The latest revised GDP estimates from Japan for the period covering the three months to September showed that the economy contracted the most in over four years.
The declines in the gross domestic product came as capital expenditure fell sharply and raised concerns about demand, both at home and overseas. Japan's economy is heavily reliant on exports and is seen feeling the pressure of the global trade uncertainties.
Official data released on Monday showed that Japan's GDP contracted 2.5% on an annualized basis. This was steeper than the initial estimates that showed a 1.2% contraction. The data was also worse than expected. Economists forecast a 1.9% decline.
The revised GDP figures showed a 0.6% contraction in real and price-adjusted terms. This was a downward revision compared to a 0.3% decline seen in the initial estimates. The data also came out worse than the median forecasts of a 0.5% decline.
The data comes amid revisions to the second quarter data. Japan's economy expanded at a revised rate of 2.8% in the second quarter. The third quarter expansion was the sharpest since Q2 of 2014. Back then, the economy contracted due to the sales tax that came into effect.
Japan, the world's third-largest economy is however expected to post a rebound in the fourth quarter of the year. Economists attribute the slump in the third quarter due to the natural disasters which hit the supply chain and factory output.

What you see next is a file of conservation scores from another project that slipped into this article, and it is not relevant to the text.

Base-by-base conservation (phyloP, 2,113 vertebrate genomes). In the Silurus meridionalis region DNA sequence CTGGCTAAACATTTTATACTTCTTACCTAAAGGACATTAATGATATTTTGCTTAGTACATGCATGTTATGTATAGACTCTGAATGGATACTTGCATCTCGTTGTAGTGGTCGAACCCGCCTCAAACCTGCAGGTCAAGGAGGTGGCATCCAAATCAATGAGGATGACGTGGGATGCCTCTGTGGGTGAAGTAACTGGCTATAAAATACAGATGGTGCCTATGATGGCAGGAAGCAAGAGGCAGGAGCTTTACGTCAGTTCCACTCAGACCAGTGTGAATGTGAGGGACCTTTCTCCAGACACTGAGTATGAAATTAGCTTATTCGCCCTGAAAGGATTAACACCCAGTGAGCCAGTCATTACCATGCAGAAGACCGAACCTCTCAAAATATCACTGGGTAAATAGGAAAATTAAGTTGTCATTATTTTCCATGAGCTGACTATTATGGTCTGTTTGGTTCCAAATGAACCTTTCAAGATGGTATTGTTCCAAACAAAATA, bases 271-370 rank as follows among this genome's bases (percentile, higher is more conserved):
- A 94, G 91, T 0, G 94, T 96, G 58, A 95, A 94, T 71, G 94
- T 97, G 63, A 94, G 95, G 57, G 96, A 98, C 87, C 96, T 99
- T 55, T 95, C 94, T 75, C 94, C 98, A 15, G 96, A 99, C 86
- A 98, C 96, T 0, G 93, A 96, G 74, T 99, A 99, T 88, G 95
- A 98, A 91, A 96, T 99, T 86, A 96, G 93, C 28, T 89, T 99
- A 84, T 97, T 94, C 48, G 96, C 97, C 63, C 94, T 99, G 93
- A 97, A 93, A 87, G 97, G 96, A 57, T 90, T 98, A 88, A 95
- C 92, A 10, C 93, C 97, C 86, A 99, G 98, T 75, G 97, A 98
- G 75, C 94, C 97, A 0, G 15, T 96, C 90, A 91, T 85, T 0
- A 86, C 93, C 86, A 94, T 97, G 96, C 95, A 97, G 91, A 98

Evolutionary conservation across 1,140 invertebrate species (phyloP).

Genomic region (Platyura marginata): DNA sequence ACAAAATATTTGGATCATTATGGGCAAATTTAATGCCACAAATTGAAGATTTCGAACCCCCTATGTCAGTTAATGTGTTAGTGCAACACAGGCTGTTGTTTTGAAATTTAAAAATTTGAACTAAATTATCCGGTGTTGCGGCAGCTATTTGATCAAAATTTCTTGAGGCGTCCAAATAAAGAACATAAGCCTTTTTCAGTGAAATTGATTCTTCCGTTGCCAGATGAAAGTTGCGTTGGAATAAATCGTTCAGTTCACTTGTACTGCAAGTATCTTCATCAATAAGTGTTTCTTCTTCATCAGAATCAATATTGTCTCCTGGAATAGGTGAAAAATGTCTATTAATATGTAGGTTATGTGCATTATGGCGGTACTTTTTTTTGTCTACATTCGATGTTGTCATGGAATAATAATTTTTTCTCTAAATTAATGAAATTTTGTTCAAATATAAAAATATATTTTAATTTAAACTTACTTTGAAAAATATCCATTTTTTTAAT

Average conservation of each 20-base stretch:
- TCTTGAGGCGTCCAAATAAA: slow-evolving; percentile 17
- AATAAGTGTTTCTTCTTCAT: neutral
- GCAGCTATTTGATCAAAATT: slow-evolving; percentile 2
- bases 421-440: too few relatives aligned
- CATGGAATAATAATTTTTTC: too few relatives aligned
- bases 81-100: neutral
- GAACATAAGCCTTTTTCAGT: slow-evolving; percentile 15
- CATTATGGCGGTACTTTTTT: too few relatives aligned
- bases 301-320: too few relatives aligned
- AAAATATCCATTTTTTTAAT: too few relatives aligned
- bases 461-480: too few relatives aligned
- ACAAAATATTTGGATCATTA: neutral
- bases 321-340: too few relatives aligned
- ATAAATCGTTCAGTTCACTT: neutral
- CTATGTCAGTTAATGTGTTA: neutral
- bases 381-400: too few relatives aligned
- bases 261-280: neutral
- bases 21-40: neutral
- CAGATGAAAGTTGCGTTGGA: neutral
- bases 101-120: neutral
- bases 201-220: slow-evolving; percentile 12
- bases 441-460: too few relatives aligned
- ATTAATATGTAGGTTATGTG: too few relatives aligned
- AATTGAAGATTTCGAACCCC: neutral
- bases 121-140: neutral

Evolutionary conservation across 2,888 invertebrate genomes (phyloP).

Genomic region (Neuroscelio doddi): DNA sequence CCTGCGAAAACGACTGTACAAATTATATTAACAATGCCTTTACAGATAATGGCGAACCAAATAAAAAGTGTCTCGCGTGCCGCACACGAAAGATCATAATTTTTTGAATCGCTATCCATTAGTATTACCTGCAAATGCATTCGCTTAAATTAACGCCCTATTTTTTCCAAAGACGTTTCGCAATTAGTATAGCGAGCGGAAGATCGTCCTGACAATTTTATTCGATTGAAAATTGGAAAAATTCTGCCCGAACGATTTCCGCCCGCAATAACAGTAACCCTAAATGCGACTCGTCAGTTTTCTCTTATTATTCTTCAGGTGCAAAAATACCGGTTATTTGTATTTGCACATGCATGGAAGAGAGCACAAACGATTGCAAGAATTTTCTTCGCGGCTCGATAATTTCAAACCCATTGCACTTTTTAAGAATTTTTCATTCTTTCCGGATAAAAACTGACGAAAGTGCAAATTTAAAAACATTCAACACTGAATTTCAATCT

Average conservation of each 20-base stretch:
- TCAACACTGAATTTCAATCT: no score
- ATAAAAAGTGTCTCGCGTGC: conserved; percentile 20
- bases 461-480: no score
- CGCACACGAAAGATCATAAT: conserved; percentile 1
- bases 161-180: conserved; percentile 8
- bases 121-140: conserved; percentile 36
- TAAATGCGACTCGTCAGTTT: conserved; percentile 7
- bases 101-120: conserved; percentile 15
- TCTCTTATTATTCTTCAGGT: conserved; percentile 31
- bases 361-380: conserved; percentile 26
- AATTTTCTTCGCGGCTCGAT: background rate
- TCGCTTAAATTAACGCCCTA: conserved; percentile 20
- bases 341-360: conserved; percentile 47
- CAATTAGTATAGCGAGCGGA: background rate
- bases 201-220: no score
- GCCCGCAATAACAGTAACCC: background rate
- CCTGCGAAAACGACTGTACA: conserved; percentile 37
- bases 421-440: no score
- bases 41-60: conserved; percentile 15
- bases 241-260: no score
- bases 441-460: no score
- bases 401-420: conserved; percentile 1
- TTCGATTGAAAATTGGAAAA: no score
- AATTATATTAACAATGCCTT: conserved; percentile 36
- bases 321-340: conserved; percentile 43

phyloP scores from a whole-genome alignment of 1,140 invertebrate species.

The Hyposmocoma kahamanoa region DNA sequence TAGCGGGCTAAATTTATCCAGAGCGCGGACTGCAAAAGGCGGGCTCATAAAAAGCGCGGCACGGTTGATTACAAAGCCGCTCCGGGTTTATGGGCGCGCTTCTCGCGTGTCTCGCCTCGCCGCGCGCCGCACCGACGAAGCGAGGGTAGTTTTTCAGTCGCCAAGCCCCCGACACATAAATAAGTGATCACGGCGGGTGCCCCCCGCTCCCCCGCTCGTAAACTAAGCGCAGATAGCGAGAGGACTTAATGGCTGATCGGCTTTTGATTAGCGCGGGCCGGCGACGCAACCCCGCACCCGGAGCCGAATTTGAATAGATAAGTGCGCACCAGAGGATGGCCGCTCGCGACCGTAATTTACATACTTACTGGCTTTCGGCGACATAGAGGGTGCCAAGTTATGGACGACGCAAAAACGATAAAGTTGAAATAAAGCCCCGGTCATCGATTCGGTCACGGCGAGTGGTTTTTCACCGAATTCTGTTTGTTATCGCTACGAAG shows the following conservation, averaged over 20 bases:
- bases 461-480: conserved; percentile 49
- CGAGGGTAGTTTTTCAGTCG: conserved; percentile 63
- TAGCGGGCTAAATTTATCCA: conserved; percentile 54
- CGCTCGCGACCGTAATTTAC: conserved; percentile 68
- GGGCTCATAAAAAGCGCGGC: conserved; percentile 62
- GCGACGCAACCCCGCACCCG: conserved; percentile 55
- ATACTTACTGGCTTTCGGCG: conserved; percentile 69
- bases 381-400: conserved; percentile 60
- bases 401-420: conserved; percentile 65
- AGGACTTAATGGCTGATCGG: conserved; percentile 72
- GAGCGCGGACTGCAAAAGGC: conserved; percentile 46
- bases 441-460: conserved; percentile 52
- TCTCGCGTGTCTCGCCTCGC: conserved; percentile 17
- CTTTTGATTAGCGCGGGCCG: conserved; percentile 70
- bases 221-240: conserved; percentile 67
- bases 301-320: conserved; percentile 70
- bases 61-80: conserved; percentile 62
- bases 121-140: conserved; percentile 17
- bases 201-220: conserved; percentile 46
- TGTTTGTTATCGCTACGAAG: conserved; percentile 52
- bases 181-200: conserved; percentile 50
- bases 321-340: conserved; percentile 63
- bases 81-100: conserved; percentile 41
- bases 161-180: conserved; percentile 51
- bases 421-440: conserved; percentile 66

However, in part, some of the declines in the GDP came due to the global cooling demand. This comes amid the U.S. putting pressure on China and the rising threat of protectionist policies. This has put a lid on the company profits. Japan has been so far exempted from any trade tariffs. However, concerns remain.
Capital expenditure, a component of the GDP was down 2.8% in the July through September quarter compared to the previous year. The median estimates expected to see a 1.6% decline while the preliminary reports indicated a 0.2% decline.
The fall in capital expenditure was no doubt the most significant quarterly decline in the third quarter of 2009. This raised concerns that businesses are holding back from spending and investment which has been a bright spot for the economy so far.
Capital expenditure decline underpinned corporate demand including refurbishing and boosting investment in automation and other labor-saving techniques. This is regarded as an important investment amid a shortage of skilled labors.
Private consumption, which is another essential aspect for the GDP and accounts for nearly 60% of the GDP was down 0.2% during the reported quarter, compared to the previous quarter. This was also revised down from the initial estimates of a 0.1% decline.
Domestic demand was also lower, taking off nearly 0.5 percentage points from the GDP figures which revised. Net exports data contributed another 0.1 decline to the GDP.
The GDP figures come out ahead of this week's Bank of Japan's monetary policy meeting. Investors do not expect to see any significant changes from the central bank. The BoJ has kept its monetary policy steady or the most of this year.
The BoJ is not expected to make any changes to its monetary policy at this week’s meeting. The central bank will most likely wait for the October 2019 sales tax hike to kick in. Officials expect that this would potentially put pressure on inflation.
The BoJ has been consistently missing in raising inflation to the 2.0% target rate that it has set.